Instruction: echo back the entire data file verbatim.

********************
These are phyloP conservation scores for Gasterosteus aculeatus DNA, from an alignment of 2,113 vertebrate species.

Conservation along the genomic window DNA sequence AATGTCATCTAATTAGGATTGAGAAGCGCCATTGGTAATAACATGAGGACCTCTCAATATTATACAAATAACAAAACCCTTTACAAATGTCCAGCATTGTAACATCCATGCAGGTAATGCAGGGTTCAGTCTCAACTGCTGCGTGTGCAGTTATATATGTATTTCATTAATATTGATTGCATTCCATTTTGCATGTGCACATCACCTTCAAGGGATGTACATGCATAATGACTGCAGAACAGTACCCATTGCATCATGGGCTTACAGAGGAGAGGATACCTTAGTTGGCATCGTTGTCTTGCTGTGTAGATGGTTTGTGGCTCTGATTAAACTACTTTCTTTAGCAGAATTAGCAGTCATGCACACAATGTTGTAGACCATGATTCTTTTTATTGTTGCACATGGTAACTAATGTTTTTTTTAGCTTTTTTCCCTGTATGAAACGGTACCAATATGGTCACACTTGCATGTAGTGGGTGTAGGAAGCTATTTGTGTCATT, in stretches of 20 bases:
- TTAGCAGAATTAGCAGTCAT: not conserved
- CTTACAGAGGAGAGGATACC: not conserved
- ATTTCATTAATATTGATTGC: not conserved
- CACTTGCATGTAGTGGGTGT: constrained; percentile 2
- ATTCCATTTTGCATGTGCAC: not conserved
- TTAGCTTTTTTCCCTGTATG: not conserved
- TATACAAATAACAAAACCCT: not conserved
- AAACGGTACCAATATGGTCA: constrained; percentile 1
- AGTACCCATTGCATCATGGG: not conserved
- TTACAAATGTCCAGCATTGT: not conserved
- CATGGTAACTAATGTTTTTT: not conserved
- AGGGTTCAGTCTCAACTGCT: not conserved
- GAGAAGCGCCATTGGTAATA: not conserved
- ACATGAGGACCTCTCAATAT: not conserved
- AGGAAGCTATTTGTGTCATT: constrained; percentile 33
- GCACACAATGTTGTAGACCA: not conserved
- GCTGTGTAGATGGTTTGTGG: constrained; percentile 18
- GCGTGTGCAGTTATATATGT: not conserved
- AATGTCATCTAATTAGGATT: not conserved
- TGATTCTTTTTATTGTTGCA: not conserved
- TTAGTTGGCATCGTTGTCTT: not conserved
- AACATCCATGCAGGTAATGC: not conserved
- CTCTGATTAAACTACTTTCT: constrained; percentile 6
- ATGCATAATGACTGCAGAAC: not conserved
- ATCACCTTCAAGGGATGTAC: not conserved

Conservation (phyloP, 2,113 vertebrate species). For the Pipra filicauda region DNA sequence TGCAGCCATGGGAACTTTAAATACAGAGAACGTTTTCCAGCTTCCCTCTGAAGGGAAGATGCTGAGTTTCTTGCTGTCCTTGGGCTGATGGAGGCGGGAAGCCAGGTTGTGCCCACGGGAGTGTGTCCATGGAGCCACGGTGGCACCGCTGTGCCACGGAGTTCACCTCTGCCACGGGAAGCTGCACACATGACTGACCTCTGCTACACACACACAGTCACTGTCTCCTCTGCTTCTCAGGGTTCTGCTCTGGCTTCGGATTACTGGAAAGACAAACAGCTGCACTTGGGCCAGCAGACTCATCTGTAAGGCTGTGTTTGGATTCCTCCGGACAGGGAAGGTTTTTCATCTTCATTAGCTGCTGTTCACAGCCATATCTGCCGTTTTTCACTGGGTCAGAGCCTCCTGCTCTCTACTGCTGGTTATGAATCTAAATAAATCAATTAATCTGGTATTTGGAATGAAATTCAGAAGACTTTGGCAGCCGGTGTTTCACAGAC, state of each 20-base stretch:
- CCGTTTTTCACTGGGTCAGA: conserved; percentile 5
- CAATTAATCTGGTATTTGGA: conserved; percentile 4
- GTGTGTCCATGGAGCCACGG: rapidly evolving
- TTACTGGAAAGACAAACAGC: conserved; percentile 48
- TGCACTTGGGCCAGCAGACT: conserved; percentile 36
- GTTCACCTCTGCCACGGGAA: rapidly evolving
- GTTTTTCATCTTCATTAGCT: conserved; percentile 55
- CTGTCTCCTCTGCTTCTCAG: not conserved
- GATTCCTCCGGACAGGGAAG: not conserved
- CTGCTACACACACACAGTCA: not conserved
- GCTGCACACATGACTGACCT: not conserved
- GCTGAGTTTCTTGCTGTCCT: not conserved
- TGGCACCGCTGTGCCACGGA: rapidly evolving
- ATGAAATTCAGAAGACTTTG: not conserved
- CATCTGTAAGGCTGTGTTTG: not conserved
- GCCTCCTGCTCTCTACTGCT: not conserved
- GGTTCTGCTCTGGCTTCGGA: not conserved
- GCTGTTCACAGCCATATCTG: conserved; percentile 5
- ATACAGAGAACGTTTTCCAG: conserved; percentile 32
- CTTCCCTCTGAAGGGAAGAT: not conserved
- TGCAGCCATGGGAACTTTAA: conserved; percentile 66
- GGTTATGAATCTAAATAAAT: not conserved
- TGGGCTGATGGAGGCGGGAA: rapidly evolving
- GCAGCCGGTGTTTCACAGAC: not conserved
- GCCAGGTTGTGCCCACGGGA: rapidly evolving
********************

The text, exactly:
These are phyloP conservation scores for Gasterosteus aculeatus DNA, from an alignment of 2,113 vertebrate species.

Conservation along the genomic window DNA sequence AATGTCATCTAATTAGGATTGAGAAGCGCCATTGGTAATAACATGAGGACCTCTCAATATTATACAAATAACAAAACCCTTTACAAATGTCCAGCATTGTAACATCCATGCAGGTAATGCAGGGTTCAGTCTCAACTGCTGCGTGTGCAGTTATATATGTATTTCATTAATATTGATTGCATTCCATTTTGCATGTGCACATCACCTTCAAGGGATGTACATGCATAATGACTGCAGAACAGTACCCATTGCATCATGGGCTTACAGAGGAGAGGATACCTTAGTTGGCATCGTTGTCTTGCTGTGTAGATGGTTTGTGGCTCTGATTAAACTACTTTCTTTAGCAGAATTAGCAGTCATGCACACAATGTTGTAGACCATGATTCTTTTTATTGTTGCACATGGTAACTAATGTTTTTTTTAGCTTTTTTCCCTGTATGAAACGGTACCAATATGGTCACACTTGCATGTAGTGGGTGTAGGAAGCTATTTGTGTCATT, in stretches of 20 bases:
- TTAGCAGAATTAGCAGTCAT: not conserved
- CTTACAGAGGAGAGGATACC: not conserved
- ATTTCATTAATATTGATTGC: not conserved
- CACTTGCATGTAGTGGGTGT: constrained; percentile 2
- ATTCCATTTTGCATGTGCAC: not conserved
- TTAGCTTTTTTCCCTGTATG: not conserved
- TATACAAATAACAAAACCCT: not conserved
- AAACGGTACCAATATGGTCA: constrained; percentile 1
- AGTACCCATTGCATCATGGG: not conserved
- TTACAAATGTCCAGCATTGT: not conserved
- CATGGTAACTAATGTTTTTT: not conserved
- AGGGTTCAGTCTCAACTGCT: not conserved
- GAGAAGCGCCATTGGTAATA: not conserved
- ACATGAGGACCTCTCAATAT: not conserved
- AGGAAGCTATTTGTGTCATT: constrained; percentile 33
- GCACACAATGTTGTAGACCA: not conserved
- GCTGTGTAGATGGTTTGTGG: constrained; percentile 18
- GCGTGTGCAGTTATATATGT: not conserved
- AATGTCATCTAATTAGGATT: not conserved
- TGATTCTTTTTATTGTTGCA: not conserved
- TTAGTTGGCATCGTTGTCTT: not conserved
- AACATCCATGCAGGTAATGC: not conserved
- CTCTGATTAAACTACTTTCT: constrained; percentile 6
- ATGCATAATGACTGCAGAAC: not conserved
- ATCACCTTCAAGGGATGTAC: not conserved

Conservation (phyloP, 2,113 vertebrate species). For the Pipra filicauda region DNA sequence TGCAGCCATGGGAACTTTAAATACAGAGAACGTTTTCCAGCTTCCCTCTGAAGGGAAGATGCTGAGTTTCTTGCTGTCCTTGGGCTGATGGAGGCGGGAAGCCAGGTTGTGCCCACGGGAGTGTGTCCATGGAGCCACGGTGGCACCGCTGTGCCACGGAGTTCACCTCTGCCACGGGAAGCTGCACACATGACTGACCTCTGCTACACACACACAGTCACTGTCTCCTCTGCTTCTCAGGGTTCTGCTCTGGCTTCGGATTACTGGAAAGACAAACAGCTGCACTTGGGCCAGCAGACTCATCTGTAAGGCTGTGTTTGGATTCCTCCGGACAGGGAAGGTTTTTCATCTTCATTAGCTGCTGTTCACAGCCATATCTGCCGTTTTTCACTGGGTCAGAGCCTCCTGCTCTCTACTGCTGGTTATGAATCTAAATAAATCAATTAATCTGGTATTTGGAATGAAATTCAGAAGACTTTGGCAGCCGGTGTTTCACAGAC, state of each 20-base stretch:
- CCGTTTTTCACTGGGTCAGA: conserved; percentile 5
- CAATTAATCTGGTATTTGGA: conserved; percentile 4
- GTGTGTCCATGGAGCCACGG: rapidly evolving
- TTACTGGAAAGACAAACAGC: conserved; percentile 48
- TGCACTTGGGCCAGCAGACT: conserved; percentile 36
- GTTCACCTCTGCCACGGGAA: rapidly evolving
- GTTTTTCATCTTCATTAGCT: conserved; percentile 55
- CTGTCTCCTCTGCTTCTCAG: not conserved
- GATTCCTCCGGACAGGGAAG: not conserved
- CTGCTACACACACACAGTCA: not conserved
- GCTGCACACATGACTGACCT: not conserved
- GCTGAGTTTCTTGCTGTCCT: not conserved
- TGGCACCGCTGTGCCACGGA: rapidly evolving
- ATGAAATTCAGAAGACTTTG: not conserved
- CATCTGTAAGGCTGTGTTTG: not conserved
- GCCTCCTGCTCTCTACTGCT: not conserved
- GGTTCTGCTCTGGCTTCGGA: not conserved
- GCTGTTCACAGCCATATCTG: conserved; percentile 5
- ATACAGAGAACGTTTTCCAG: conserved; percentile 32
- CTTCCCTCTGAAGGGAAGAT: not conserved
- TGCAGCCATGGGAACTTTAA: conserved; percentile 66
- GGTTATGAATCTAAATAAAT: not conserved
- TGGGCTGATGGAGGCGGGAA: rapidly evolving
- GCAGCCGGTGTTTCACAGAC: not conserved
- GCCAGGTTGTGCCCACGGGA: rapidly evolving